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Is terrorism ever justified - Essay Example

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Terrorism is one of the most terrible threats and evils faced by modern community. Terrorism cannot be justified because it is an aggression of one nation or a group of people against another. In most terrorist attacks, innocent victims are killed or injured…
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Download file to see previous pages Terrorism cannot be justified because it causes fear and anxiety among peaceful populations. To some extent, it must be acknowledged that the fear of Arab terrorism among the American population has been cultivated, and that this cultivation clearly implicates the American media. This does not mean that other of the "institutional means of influence" are without fault (Reich and Laqueur 71). For example, fundamentalist Christianity inside the United States (whose churches and televangelists frequently view Israeli dominance as the fulfillment of biblical prophecy) clearly contributes to the real anti-Semitism in the United States. However, compared to the other ideological institutions, media influence is virtually universal and potentially life-long for the population. In a context of alienation, the media becomes both a tranquilizer and a source of the sharpening of images for dramatic effect (Kushner 360).
Violence as a part of the terror attack cannot be justified. In the dominant view, those who perpetrate outsider violence are often portrayed as irrational or crazed, exercising a twisted thirst for blood. A political economy of terrorism must take note of such efforts, probing theoretically the structure of ideological systems, and placing these in a material context. Following Singh: "There is almost an infinite variety of violence of anti-social nature-homicide, acts of vandalism, arson, destructive rage, or other expressions of an essentially irrational urge to strike at someone or something" (Singh 377). Beyond this, a political economy of terrorism must place statist behavior in a world system context. However, terror is not confined to purely instrumental linkages between specific nation states and the misdeveloping world. The modern state may be quite "rational" in its projection of national power on a world scale through military force, covert intelligence operations, and economic sanctions (Edwards n.d.). State power may be used quite "systematically" to maintain an order of inequality with both global and domestic dimensions. And all of this may be done in the name of national sovereignty and international law. Indeed, it may be a function of lawyers working for the state to find "lawful" reasons for policies of international and national intimidation (Egendorf 2004).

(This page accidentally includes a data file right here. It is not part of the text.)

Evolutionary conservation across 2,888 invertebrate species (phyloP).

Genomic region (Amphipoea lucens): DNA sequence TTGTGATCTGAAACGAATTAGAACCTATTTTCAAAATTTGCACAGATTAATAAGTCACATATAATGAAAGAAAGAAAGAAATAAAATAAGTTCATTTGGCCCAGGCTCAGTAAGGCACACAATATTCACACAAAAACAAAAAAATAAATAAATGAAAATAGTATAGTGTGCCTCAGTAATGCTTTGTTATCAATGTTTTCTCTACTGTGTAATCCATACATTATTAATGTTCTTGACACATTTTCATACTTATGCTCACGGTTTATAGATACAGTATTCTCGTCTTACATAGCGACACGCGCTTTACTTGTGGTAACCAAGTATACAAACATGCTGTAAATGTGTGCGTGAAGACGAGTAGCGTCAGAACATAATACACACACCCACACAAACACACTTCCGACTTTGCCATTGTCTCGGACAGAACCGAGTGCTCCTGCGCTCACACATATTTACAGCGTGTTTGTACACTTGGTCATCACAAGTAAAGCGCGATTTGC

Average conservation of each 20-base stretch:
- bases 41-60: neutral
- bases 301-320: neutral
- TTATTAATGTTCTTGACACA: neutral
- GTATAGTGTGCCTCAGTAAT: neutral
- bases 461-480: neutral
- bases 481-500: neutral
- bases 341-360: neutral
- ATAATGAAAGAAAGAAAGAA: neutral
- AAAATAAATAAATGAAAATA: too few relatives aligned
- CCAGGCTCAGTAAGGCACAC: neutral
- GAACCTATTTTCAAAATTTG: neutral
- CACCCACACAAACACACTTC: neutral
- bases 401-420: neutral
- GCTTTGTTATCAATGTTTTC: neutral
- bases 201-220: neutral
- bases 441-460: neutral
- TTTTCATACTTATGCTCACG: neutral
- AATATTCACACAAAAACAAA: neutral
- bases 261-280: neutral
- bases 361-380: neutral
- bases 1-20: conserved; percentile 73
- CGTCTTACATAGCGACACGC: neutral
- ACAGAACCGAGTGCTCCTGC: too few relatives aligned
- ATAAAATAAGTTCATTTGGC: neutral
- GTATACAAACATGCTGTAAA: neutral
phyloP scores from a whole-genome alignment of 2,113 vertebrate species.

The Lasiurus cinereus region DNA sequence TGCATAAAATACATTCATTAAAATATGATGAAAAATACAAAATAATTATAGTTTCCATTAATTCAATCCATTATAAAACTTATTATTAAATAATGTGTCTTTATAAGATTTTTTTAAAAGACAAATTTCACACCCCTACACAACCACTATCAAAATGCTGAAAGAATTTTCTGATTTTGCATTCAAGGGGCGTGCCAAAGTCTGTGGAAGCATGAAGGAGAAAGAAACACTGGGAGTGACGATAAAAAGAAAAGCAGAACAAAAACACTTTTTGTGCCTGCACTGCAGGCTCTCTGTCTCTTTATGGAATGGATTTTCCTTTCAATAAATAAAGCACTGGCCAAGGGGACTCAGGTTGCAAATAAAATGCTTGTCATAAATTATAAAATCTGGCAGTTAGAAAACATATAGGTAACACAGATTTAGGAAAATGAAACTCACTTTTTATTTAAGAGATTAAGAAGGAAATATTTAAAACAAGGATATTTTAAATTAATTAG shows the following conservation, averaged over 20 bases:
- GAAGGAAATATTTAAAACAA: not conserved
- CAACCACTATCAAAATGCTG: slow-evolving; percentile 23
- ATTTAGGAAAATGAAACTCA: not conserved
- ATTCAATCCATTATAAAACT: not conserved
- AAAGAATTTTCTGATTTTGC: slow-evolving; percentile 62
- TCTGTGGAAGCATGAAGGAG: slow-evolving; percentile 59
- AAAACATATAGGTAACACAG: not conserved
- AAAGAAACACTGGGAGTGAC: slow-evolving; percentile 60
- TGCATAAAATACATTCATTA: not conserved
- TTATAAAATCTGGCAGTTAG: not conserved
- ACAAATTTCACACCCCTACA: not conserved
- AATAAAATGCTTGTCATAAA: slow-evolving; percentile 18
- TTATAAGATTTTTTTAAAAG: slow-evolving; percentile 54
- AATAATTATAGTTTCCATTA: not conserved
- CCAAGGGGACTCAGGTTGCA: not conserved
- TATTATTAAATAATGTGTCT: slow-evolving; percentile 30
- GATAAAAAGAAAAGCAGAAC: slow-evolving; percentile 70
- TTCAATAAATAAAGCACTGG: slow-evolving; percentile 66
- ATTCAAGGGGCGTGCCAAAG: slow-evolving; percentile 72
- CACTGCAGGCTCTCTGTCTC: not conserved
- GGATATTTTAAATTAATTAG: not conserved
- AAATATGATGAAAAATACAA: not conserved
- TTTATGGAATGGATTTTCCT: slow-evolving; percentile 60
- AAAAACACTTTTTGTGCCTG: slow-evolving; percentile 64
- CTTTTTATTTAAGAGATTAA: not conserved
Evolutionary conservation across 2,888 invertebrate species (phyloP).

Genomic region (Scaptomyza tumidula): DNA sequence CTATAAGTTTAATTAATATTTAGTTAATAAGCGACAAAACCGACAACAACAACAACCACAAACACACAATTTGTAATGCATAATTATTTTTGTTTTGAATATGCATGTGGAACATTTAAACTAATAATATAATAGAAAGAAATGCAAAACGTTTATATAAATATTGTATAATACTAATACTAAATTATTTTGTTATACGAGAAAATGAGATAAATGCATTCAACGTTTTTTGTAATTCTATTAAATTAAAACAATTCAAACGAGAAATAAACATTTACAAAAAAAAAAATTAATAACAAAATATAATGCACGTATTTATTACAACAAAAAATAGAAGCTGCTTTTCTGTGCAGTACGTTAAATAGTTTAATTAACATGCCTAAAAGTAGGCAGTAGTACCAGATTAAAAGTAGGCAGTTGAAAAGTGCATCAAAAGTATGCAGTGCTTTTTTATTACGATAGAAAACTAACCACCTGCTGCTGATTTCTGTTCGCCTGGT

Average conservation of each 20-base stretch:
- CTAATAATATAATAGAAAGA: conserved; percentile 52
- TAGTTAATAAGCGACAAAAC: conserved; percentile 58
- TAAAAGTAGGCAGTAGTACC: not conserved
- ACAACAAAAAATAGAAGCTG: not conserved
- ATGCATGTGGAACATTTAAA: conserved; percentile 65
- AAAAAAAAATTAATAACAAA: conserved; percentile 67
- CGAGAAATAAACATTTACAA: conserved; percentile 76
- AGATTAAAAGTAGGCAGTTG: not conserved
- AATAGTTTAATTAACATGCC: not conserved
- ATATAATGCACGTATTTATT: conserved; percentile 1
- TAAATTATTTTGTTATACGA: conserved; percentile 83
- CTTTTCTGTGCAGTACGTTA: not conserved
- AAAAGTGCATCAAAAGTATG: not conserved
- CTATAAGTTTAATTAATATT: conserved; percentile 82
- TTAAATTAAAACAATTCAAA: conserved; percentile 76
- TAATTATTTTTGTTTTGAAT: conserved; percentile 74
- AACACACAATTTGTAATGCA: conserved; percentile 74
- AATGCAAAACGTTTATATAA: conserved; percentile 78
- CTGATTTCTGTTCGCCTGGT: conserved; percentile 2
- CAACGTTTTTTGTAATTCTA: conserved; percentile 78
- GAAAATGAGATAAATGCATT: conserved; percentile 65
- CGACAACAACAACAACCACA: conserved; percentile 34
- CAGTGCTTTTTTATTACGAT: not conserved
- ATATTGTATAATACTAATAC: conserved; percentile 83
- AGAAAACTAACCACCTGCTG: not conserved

Terrorism cannot be justified because it involves the systematic use of torture and the rise of military and police forces engaged in an internal war against a subject population. This form of terrorism may also be waged through shadow organizations, death squads, and the like that have no official power but that are clearly linked with the national elite (Egendorf 2004). However, to focus on regime terror is often deceptive. To cast the issue of terrorism as the abuse of state power by political deviants may be to ignore the more endemic, taken-for-granted, higher forms of sanctioned violence that avoid the terrorist label. It may also ignore state structural imperatives (expressed in policy and action, including the threat or use of force) designed to preserve a transnational market system. At the international level, the higher terrorism takes different forms. It is ironic that in the political lexicon of terrorism, war between states is routinely omitted. Indeed, the architects of the state may subscribe to humanitarian codes ...Download file to see next pagesRead More
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